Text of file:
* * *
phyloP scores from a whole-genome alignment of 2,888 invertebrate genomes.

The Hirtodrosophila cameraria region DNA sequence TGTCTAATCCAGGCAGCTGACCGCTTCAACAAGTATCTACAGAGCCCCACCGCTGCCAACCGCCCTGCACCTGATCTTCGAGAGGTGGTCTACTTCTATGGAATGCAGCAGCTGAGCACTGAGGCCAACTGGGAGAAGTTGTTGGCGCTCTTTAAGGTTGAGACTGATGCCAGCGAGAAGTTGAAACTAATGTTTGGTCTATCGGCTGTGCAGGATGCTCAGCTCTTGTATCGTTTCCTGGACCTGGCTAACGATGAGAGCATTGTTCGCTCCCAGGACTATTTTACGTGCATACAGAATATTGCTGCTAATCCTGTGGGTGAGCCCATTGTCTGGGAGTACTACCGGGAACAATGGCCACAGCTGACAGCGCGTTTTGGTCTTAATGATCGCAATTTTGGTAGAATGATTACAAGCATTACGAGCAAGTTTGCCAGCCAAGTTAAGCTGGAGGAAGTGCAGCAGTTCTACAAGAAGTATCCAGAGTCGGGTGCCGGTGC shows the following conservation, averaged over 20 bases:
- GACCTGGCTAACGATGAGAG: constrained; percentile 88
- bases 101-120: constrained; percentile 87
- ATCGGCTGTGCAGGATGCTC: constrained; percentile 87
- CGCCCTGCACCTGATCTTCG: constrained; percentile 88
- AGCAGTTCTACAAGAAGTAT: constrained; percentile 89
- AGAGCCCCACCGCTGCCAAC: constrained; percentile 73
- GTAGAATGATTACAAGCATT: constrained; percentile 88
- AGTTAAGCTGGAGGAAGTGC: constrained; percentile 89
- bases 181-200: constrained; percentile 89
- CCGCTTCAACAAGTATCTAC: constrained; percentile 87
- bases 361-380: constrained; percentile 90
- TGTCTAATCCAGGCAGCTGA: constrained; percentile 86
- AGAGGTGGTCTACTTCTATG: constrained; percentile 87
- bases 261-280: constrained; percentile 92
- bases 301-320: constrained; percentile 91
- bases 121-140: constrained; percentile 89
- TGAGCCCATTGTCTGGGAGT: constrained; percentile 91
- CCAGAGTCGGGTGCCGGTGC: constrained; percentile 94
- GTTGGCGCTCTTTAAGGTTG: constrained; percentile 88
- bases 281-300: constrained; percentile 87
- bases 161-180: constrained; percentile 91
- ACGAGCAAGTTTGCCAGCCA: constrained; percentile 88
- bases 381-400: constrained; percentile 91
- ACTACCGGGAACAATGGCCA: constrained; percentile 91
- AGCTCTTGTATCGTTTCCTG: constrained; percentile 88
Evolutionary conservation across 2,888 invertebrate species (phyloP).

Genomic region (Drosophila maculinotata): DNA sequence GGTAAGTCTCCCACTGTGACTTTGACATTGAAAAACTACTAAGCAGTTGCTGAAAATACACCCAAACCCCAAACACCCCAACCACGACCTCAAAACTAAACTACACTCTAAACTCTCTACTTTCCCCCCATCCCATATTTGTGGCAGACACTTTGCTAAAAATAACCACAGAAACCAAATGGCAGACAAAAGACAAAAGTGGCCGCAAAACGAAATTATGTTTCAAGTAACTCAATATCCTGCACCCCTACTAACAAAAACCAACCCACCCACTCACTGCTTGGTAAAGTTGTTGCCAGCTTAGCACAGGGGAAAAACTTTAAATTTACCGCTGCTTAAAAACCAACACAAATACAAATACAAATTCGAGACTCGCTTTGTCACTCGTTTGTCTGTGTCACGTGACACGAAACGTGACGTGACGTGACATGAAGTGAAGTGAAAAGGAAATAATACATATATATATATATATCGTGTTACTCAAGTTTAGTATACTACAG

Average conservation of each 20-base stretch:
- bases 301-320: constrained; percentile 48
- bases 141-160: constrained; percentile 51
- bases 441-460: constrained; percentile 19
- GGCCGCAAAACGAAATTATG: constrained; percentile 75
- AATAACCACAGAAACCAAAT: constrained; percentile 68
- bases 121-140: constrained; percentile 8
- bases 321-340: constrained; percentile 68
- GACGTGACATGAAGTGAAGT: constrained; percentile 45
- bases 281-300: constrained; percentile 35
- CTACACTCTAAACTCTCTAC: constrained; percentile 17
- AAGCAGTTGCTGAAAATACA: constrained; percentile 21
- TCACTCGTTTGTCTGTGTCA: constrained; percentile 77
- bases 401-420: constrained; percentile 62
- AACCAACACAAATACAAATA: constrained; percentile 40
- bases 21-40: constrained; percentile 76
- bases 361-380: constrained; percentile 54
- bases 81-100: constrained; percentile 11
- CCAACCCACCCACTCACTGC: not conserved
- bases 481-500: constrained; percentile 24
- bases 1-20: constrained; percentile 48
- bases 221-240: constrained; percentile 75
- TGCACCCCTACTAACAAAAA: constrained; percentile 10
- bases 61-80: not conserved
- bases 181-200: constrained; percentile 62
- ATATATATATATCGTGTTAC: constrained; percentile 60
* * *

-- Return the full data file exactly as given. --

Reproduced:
phyloP scores from a whole-genome alignment of 2,888 invertebrate genomes.

The Hirtodrosophila cameraria region DNA sequence TGTCTAATCCAGGCAGCTGACCGCTTCAACAAGTATCTACAGAGCCCCACCGCTGCCAACCGCCCTGCACCTGATCTTCGAGAGGTGGTCTACTTCTATGGAATGCAGCAGCTGAGCACTGAGGCCAACTGGGAGAAGTTGTTGGCGCTCTTTAAGGTTGAGACTGATGCCAGCGAGAAGTTGAAACTAATGTTTGGTCTATCGGCTGTGCAGGATGCTCAGCTCTTGTATCGTTTCCTGGACCTGGCTAACGATGAGAGCATTGTTCGCTCCCAGGACTATTTTACGTGCATACAGAATATTGCTGCTAATCCTGTGGGTGAGCCCATTGTCTGGGAGTACTACCGGGAACAATGGCCACAGCTGACAGCGCGTTTTGGTCTTAATGATCGCAATTTTGGTAGAATGATTACAAGCATTACGAGCAAGTTTGCCAGCCAAGTTAAGCTGGAGGAAGTGCAGCAGTTCTACAAGAAGTATCCAGAGTCGGGTGCCGGTGC shows the following conservation, averaged over 20 bases:
- GACCTGGCTAACGATGAGAG: constrained; percentile 88
- bases 101-120: constrained; percentile 87
- ATCGGCTGTGCAGGATGCTC: constrained; percentile 87
- CGCCCTGCACCTGATCTTCG: constrained; percentile 88
- AGCAGTTCTACAAGAAGTAT: constrained; percentile 89
- AGAGCCCCACCGCTGCCAAC: constrained; percentile 73
- GTAGAATGATTACAAGCATT: constrained; percentile 88
- AGTTAAGCTGGAGGAAGTGC: constrained; percentile 89
- bases 181-200: constrained; percentile 89
- CCGCTTCAACAAGTATCTAC: constrained; percentile 87
- bases 361-380: constrained; percentile 90
- TGTCTAATCCAGGCAGCTGA: constrained; percentile 86
- AGAGGTGGTCTACTTCTATG: constrained; percentile 87
- bases 261-280: constrained; percentile 92
- bases 301-320: constrained; percentile 91
- bases 121-140: constrained; percentile 89
- TGAGCCCATTGTCTGGGAGT: constrained; percentile 91
- CCAGAGTCGGGTGCCGGTGC: constrained; percentile 94
- GTTGGCGCTCTTTAAGGTTG: constrained; percentile 88
- bases 281-300: constrained; percentile 87
- bases 161-180: constrained; percentile 91
- ACGAGCAAGTTTGCCAGCCA: constrained; percentile 88
- bases 381-400: constrained; percentile 91
- ACTACCGGGAACAATGGCCA: constrained; percentile 91
- AGCTCTTGTATCGTTTCCTG: constrained; percentile 88
Evolutionary conservation across 2,888 invertebrate species (phyloP).

Genomic region (Drosophila maculinotata): DNA sequence GGTAAGTCTCCCACTGTGACTTTGACATTGAAAAACTACTAAGCAGTTGCTGAAAATACACCCAAACCCCAAACACCCCAACCACGACCTCAAAACTAAACTACACTCTAAACTCTCTACTTTCCCCCCATCCCATATTTGTGGCAGACACTTTGCTAAAAATAACCACAGAAACCAAATGGCAGACAAAAGACAAAAGTGGCCGCAAAACGAAATTATGTTTCAAGTAACTCAATATCCTGCACCCCTACTAACAAAAACCAACCCACCCACTCACTGCTTGGTAAAGTTGTTGCCAGCTTAGCACAGGGGAAAAACTTTAAATTTACCGCTGCTTAAAAACCAACACAAATACAAATACAAATTCGAGACTCGCTTTGTCACTCGTTTGTCTGTGTCACGTGACACGAAACGTGACGTGACGTGACATGAAGTGAAGTGAAAAGGAAATAATACATATATATATATATATCGTGTTACTCAAGTTTAGTATACTACAG

Average conservation of each 20-base stretch:
- bases 301-320: constrained; percentile 48
- bases 141-160: constrained; percentile 51
- bases 441-460: constrained; percentile 19
- GGCCGCAAAACGAAATTATG: constrained; percentile 75
- AATAACCACAGAAACCAAAT: constrained; percentile 68
- bases 121-140: constrained; percentile 8
- bases 321-340: constrained; percentile 68
- GACGTGACATGAAGTGAAGT: constrained; percentile 45
- bases 281-300: constrained; percentile 35
- CTACACTCTAAACTCTCTAC: constrained; percentile 17
- AAGCAGTTGCTGAAAATACA: constrained; percentile 21
- TCACTCGTTTGTCTGTGTCA: constrained; percentile 77
- bases 401-420: constrained; percentile 62
- AACCAACACAAATACAAATA: constrained; percentile 40
- bases 21-40: constrained; percentile 76
- bases 361-380: constrained; percentile 54
- bases 81-100: constrained; percentile 11
- CCAACCCACCCACTCACTGC: not conserved
- bases 481-500: constrained; percentile 24
- bases 1-20: constrained; percentile 48
- bases 221-240: constrained; percentile 75
- TGCACCCCTACTAACAAAAA: constrained; percentile 10
- bases 61-80: not conserved
- bases 181-200: constrained; percentile 62
- ATATATATATATCGTGTTAC: constrained; percentile 60